POPE BENEDICT XVI will arrive in Mexico on March 23rd to spend three days preaching mainly to the converted. Mexico is one of the world’s great Catholic bastions: 83% of its 112m people are loyal to the Vatican, and Mexico City’s Basilica of Our Lady of Guadalupe vies with St Peter’s in Rome as the world’s most-visited Catholic church. The Pope will stay in Guanajuato, Mexico’s most devout state, where 94% of the population is Catholic. Well before his visit, posters went up to welcome the pontiff (though many depict his predecessor).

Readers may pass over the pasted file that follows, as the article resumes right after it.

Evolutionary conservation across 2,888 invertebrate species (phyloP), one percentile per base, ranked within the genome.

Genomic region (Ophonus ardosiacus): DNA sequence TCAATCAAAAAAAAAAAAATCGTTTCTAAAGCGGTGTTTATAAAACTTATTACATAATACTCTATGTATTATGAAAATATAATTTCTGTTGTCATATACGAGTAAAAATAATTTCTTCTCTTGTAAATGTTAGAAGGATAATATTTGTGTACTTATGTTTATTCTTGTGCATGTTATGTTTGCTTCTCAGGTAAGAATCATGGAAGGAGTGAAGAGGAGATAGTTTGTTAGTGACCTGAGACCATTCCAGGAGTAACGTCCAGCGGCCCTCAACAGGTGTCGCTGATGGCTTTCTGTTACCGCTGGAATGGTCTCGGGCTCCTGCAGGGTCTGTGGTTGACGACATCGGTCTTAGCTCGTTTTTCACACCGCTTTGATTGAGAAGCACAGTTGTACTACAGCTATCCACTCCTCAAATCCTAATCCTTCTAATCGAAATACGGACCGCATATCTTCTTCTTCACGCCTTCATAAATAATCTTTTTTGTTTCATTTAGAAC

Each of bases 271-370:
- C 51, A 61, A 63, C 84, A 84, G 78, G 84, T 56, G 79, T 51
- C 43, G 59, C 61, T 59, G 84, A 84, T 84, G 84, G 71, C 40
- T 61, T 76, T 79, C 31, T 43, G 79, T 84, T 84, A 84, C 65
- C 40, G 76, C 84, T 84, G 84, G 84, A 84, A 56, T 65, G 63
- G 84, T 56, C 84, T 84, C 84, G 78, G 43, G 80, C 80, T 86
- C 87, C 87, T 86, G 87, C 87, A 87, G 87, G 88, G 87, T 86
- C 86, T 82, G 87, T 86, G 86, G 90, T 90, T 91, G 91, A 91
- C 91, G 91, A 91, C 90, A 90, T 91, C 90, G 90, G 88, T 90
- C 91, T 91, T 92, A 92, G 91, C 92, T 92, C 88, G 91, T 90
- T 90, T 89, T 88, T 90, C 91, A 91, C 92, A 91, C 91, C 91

Yet outside the bunting-lined streets of Guanajuato, the Vatican’s grip is weakening. The share of Mexicans saying they are Catholic fell by five percentage points in the decade to 2010. In 1970 the figure was 96%. Many of these souls have been claimed by evangelical Christianity, from imported groups such as Baptists, to home-grown sects such as Luz del Mundo (Light of the World). In the south-east Catholics now make up less than two-thirds of the population (see map).
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